November 8, 2009
With the explosion of microblogging, tweeting, and status updates, it is clear that embedding personal metrics in social tools is on the tips of our fingers and is a natural extension to the personal toolbox. This post explores the opportunity of OHME (Open Mobile Health Exchange), a first-mover in the new world of Microsyntax, and a new entry into the microsyntax.org working group.
How it works
Taking Twitter as the backdrop, and the #hash being the first example, Microsyntax might be termed ‘in-line metadata’. It is a self enclosed tag that associates this post with other like tagged posts. It helps search, and it helps set context and find-ability.
The first version of OHME adds more meaning to a set of personal metrics, including blood pressure, weight, steps per day, pain, and about 20 metrics a person can log using SMS, Twitter, devices, or nearly any tool that sends messages. The project offers royalty free libraries for schemas and parsers.
Where it fits in today (person to machine)
When micro-blogging, or posting personal status, hashes can be used to help systems (machine readable) tools use these tags and syntax to facilitate actions. For example, posting #spd=13045 suggests that a person has walked the equivalent of 13,045 steps in this day.
With microsyntax there is a new dialog on how to aggregate device manufacturers, software vendors, and users to grow a vocabulary that thrives and rewards them with good tools and increased connection to their community.
Where it leads in future (machine to machine)
The advent of microsyntax, and OHME provides a new rhythm to the stream. Mashups made from diverse streams of personal data allow new contexts to emerge, and new possibilities for action and specialization. How will the health care system respond? Will it become more patient centric, or merely use data generated automatically by various devices to make us more “hospital ready?” Microsyntax such as the OHME project highlight the opportunity for every person to have quality streams of personal metrics. Health loggers are already using microsyntax today. Now is the time to build tools that aggregate and share these streams in meaningful ways.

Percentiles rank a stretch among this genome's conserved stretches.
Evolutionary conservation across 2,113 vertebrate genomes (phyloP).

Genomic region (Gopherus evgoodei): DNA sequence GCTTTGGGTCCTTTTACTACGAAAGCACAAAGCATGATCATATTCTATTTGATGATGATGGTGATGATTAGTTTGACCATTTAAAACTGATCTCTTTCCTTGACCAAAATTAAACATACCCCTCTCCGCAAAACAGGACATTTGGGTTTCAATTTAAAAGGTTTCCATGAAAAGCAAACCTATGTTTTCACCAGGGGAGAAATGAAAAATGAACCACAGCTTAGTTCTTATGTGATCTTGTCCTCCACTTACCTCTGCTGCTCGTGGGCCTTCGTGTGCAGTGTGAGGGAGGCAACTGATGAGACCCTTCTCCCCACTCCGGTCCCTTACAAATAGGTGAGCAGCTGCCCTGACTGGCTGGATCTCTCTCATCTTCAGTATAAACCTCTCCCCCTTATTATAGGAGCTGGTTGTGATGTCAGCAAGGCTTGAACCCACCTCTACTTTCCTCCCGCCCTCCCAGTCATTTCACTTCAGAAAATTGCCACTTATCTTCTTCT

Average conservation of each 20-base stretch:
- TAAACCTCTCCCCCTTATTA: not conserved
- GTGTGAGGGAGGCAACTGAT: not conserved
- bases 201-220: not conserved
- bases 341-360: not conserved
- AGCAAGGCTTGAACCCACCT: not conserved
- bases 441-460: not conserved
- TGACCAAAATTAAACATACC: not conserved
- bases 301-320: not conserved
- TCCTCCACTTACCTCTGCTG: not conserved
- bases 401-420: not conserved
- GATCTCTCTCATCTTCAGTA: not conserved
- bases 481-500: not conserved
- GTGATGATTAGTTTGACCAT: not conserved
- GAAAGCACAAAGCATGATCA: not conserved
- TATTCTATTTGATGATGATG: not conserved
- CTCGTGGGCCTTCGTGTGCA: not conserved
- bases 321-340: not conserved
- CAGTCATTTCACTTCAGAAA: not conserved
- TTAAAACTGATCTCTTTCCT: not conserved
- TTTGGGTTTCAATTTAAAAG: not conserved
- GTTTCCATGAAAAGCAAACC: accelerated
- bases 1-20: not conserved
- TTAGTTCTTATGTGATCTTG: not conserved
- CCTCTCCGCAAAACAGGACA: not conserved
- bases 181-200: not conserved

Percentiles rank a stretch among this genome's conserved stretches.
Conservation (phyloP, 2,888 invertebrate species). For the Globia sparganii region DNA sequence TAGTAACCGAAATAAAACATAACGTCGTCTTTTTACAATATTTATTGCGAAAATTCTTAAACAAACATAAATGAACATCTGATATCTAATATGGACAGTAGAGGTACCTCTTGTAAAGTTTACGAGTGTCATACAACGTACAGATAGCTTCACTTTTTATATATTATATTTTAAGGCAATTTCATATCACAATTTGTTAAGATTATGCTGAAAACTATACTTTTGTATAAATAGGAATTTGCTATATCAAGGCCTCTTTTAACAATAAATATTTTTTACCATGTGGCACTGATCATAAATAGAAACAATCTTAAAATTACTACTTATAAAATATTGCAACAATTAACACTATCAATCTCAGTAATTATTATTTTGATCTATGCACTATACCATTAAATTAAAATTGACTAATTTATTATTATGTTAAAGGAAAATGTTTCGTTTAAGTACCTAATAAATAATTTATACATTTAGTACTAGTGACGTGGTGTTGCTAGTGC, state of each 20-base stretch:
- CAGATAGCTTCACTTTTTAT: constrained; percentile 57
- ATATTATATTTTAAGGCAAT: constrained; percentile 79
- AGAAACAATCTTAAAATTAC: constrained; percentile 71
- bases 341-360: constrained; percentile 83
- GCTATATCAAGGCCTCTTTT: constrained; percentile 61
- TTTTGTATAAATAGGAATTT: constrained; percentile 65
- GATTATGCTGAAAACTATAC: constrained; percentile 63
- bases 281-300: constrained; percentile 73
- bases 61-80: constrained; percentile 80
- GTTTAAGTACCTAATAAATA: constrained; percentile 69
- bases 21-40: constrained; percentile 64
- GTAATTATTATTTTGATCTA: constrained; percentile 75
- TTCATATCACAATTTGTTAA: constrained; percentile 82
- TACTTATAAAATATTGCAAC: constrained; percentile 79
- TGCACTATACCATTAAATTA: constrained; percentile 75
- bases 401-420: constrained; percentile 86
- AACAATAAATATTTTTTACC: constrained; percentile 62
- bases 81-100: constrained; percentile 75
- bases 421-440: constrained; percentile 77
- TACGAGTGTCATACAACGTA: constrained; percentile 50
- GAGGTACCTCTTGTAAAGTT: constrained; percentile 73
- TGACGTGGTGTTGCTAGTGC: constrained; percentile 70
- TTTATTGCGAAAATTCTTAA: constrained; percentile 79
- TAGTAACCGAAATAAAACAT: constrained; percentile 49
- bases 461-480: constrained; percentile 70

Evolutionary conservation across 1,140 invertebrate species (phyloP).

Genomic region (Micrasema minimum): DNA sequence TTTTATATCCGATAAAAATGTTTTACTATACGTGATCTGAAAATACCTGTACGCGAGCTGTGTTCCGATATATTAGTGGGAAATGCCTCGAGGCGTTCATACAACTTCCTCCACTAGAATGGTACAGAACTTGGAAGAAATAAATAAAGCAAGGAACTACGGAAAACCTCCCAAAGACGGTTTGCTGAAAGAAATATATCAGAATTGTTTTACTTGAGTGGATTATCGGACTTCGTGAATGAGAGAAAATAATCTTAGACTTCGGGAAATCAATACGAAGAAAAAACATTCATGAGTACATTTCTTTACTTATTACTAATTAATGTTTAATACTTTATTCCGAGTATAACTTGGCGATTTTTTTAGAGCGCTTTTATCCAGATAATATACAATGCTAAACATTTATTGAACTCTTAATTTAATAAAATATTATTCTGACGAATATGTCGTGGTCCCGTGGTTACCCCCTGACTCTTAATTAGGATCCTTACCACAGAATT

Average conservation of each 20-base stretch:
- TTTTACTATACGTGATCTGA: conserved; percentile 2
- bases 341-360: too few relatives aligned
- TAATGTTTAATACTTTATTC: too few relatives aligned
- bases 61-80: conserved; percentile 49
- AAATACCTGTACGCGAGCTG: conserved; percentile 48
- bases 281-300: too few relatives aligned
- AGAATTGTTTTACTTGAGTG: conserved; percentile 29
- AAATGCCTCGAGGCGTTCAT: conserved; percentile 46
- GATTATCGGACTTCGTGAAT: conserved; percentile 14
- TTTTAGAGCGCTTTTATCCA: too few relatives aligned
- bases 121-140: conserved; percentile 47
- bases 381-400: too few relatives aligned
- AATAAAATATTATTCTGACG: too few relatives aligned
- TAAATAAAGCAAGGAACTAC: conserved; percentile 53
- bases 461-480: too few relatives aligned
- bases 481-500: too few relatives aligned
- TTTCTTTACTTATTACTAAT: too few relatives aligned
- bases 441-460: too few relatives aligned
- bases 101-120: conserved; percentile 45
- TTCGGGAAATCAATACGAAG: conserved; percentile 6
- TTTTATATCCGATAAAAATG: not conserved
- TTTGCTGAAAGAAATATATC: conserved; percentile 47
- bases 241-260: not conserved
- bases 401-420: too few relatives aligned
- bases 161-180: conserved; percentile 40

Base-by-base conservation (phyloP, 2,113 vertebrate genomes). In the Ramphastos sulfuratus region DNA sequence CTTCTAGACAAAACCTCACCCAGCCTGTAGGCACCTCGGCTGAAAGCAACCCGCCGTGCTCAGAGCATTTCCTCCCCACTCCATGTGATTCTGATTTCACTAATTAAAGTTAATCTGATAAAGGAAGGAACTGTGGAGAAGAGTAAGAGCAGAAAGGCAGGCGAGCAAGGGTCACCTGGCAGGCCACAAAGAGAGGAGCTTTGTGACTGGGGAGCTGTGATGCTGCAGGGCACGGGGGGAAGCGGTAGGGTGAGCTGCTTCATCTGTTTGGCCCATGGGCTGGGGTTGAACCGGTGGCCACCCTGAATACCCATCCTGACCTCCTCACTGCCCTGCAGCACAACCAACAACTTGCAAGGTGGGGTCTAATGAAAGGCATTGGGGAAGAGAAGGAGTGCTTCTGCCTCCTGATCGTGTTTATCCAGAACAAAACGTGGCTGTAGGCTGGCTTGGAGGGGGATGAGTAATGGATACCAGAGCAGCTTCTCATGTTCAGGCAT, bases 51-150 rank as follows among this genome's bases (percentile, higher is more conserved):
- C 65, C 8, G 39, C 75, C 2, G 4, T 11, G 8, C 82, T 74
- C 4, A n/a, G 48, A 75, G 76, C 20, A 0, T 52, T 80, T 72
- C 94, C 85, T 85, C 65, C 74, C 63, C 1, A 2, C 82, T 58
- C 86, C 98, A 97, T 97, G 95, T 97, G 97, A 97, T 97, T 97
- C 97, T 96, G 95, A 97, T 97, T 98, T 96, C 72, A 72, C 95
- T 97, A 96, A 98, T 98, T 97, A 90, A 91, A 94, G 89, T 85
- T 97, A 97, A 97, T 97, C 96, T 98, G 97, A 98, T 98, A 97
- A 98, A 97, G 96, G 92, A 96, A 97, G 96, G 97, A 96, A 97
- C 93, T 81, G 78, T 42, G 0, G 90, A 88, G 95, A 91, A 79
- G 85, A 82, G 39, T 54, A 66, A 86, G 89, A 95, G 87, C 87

Some considerations (machine to person is person to person)
In observing the landscape, it looks promising that natural alliances can form around syntax and vocabularies, giving rise to tools that support each other’s streams and have graceful hand-off from system to system. In this new world model of data stewardship, a future can be seen where the microsyntax stream becomes more a critical resource. It is in this context that enterprise class systems may emerge to help guide microsyntax systems towards reliable services.
Today, our social web may be a bit fragile for such un-fettered live results about personal metrics. A community designed sandbox for moving services gradually into the consciousness and letting first-adopters set the terms is a promise for microsyntax.
Even though it is easy to type #911 #Robbery, our social and operational systems may not be as easy to accept the consequences of the message until we set rules and contexts of reliability – and the sender is authenticated in a way that grow
In this arena, microsyntax has both the honor of being extremely easy for the user (can do it without a mouse or selection) and to locate (parsers and search ala Twitter). It also on the cutting edge of personal utility and personal safety and asks the question of how do we communicate personal streams.
Speaking for one logger, this is a great step forward, the start of an the ecosystem that supports people and patients everywhere. #OM+1!